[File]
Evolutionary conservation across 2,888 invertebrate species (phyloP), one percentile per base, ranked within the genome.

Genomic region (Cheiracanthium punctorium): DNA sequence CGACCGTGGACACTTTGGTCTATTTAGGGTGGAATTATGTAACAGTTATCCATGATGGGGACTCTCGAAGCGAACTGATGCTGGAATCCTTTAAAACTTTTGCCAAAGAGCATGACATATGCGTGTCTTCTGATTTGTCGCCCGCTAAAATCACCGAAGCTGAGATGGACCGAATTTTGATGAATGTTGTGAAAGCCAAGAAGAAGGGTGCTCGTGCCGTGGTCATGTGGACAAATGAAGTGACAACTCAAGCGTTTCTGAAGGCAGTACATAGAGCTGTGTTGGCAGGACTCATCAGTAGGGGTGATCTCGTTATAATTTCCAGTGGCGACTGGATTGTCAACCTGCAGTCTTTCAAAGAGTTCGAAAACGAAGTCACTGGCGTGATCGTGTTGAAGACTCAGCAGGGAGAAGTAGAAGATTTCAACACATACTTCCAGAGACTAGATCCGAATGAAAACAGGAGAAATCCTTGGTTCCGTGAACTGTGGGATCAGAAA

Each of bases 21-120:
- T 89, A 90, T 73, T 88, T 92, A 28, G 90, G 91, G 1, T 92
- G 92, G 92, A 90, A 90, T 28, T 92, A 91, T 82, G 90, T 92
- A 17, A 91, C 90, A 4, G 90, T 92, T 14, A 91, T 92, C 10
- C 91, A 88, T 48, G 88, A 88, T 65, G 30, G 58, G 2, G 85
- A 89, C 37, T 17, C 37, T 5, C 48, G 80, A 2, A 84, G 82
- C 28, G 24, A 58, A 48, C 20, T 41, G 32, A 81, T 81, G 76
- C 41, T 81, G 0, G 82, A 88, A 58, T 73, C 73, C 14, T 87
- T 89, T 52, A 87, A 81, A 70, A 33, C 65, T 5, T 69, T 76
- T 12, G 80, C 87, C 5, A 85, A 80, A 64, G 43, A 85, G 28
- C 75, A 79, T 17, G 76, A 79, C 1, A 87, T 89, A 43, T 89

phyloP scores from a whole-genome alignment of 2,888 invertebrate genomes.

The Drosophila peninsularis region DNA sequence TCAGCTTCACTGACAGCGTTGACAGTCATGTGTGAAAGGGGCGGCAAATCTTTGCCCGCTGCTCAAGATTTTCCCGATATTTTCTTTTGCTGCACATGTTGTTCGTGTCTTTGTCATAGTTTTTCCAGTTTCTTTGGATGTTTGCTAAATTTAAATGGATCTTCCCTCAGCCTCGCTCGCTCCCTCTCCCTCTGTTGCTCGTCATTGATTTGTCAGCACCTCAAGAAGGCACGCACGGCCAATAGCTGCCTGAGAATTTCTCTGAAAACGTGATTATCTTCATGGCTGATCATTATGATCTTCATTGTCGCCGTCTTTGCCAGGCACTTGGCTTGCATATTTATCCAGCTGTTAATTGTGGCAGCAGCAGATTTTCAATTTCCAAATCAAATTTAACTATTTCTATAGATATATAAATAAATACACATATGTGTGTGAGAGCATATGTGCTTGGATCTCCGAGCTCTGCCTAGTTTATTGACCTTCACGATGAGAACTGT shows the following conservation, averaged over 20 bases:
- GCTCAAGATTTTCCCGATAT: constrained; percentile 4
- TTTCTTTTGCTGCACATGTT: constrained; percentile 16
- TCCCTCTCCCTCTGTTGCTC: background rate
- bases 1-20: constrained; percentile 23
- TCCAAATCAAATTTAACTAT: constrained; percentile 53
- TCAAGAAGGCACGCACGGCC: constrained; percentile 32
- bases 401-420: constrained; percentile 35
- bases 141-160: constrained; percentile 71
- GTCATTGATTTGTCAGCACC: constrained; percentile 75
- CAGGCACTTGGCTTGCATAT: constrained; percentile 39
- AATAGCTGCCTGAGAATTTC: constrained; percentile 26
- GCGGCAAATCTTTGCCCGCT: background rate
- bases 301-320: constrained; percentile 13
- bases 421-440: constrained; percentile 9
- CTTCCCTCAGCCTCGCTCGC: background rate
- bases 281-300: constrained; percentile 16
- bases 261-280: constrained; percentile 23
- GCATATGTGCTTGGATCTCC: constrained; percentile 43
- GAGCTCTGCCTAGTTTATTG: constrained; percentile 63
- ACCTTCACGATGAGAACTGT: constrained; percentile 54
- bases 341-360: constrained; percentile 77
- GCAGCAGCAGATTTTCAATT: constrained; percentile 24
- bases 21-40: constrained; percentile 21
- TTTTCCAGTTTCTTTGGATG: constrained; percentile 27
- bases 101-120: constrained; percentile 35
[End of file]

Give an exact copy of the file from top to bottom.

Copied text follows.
Evolutionary conservation across 2,888 invertebrate species (phyloP), one percentile per base, ranked within the genome.

Genomic region (Cheiracanthium punctorium): DNA sequence CGACCGTGGACACTTTGGTCTATTTAGGGTGGAATTATGTAACAGTTATCCATGATGGGGACTCTCGAAGCGAACTGATGCTGGAATCCTTTAAAACTTTTGCCAAAGAGCATGACATATGCGTGTCTTCTGATTTGTCGCCCGCTAAAATCACCGAAGCTGAGATGGACCGAATTTTGATGAATGTTGTGAAAGCCAAGAAGAAGGGTGCTCGTGCCGTGGTCATGTGGACAAATGAAGTGACAACTCAAGCGTTTCTGAAGGCAGTACATAGAGCTGTGTTGGCAGGACTCATCAGTAGGGGTGATCTCGTTATAATTTCCAGTGGCGACTGGATTGTCAACCTGCAGTCTTTCAAAGAGTTCGAAAACGAAGTCACTGGCGTGATCGTGTTGAAGACTCAGCAGGGAGAAGTAGAAGATTTCAACACATACTTCCAGAGACTAGATCCGAATGAAAACAGGAGAAATCCTTGGTTCCGTGAACTGTGGGATCAGAAA

Each of bases 21-120:
- T 89, A 90, T 73, T 88, T 92, A 28, G 90, G 91, G 1, T 92
- G 92, G 92, A 90, A 90, T 28, T 92, A 91, T 82, G 90, T 92
- A 17, A 91, C 90, A 4, G 90, T 92, T 14, A 91, T 92, C 10
- C 91, A 88, T 48, G 88, A 88, T 65, G 30, G 58, G 2, G 85
- A 89, C 37, T 17, C 37, T 5, C 48, G 80, A 2, A 84, G 82
- C 28, G 24, A 58, A 48, C 20, T 41, G 32, A 81, T 81, G 76
- C 41, T 81, G 0, G 82, A 88, A 58, T 73, C 73, C 14, T 87
- T 89, T 52, A 87, A 81, A 70, A 33, C 65, T 5, T 69, T 76
- T 12, G 80, C 87, C 5, A 85, A 80, A 64, G 43, A 85, G 28
- C 75, A 79, T 17, G 76, A 79, C 1, A 87, T 89, A 43, T 89

phyloP scores from a whole-genome alignment of 2,888 invertebrate genomes.

The Drosophila peninsularis region DNA sequence TCAGCTTCACTGACAGCGTTGACAGTCATGTGTGAAAGGGGCGGCAAATCTTTGCCCGCTGCTCAAGATTTTCCCGATATTTTCTTTTGCTGCACATGTTGTTCGTGTCTTTGTCATAGTTTTTCCAGTTTCTTTGGATGTTTGCTAAATTTAAATGGATCTTCCCTCAGCCTCGCTCGCTCCCTCTCCCTCTGTTGCTCGTCATTGATTTGTCAGCACCTCAAGAAGGCACGCACGGCCAATAGCTGCCTGAGAATTTCTCTGAAAACGTGATTATCTTCATGGCTGATCATTATGATCTTCATTGTCGCCGTCTTTGCCAGGCACTTGGCTTGCATATTTATCCAGCTGTTAATTGTGGCAGCAGCAGATTTTCAATTTCCAAATCAAATTTAACTATTTCTATAGATATATAAATAAATACACATATGTGTGTGAGAGCATATGTGCTTGGATCTCCGAGCTCTGCCTAGTTTATTGACCTTCACGATGAGAACTGT shows the following conservation, averaged over 20 bases:
- GCTCAAGATTTTCCCGATAT: constrained; percentile 4
- TTTCTTTTGCTGCACATGTT: constrained; percentile 16
- TCCCTCTCCCTCTGTTGCTC: background rate
- bases 1-20: constrained; percentile 23
- TCCAAATCAAATTTAACTAT: constrained; percentile 53
- TCAAGAAGGCACGCACGGCC: constrained; percentile 32
- bases 401-420: constrained; percentile 35
- bases 141-160: constrained; percentile 71
- GTCATTGATTTGTCAGCACC: constrained; percentile 75
- CAGGCACTTGGCTTGCATAT: constrained; percentile 39
- AATAGCTGCCTGAGAATTTC: constrained; percentile 26
- GCGGCAAATCTTTGCCCGCT: background rate
- bases 301-320: constrained; percentile 13
- bases 421-440: constrained; percentile 9
- CTTCCCTCAGCCTCGCTCGC: background rate
- bases 281-300: constrained; percentile 16
- bases 261-280: constrained; percentile 23
- GCATATGTGCTTGGATCTCC: constrained; percentile 43
- GAGCTCTGCCTAGTTTATTG: constrained; percentile 63
- ACCTTCACGATGAGAACTGT: constrained; percentile 54
- bases 341-360: constrained; percentile 77
- GCAGCAGCAGATTTTCAATT: constrained; percentile 24
- bases 21-40: constrained; percentile 21
- TTTTCCAGTTTCTTTGGATG: constrained; percentile 27
- bases 101-120: constrained; percentile 35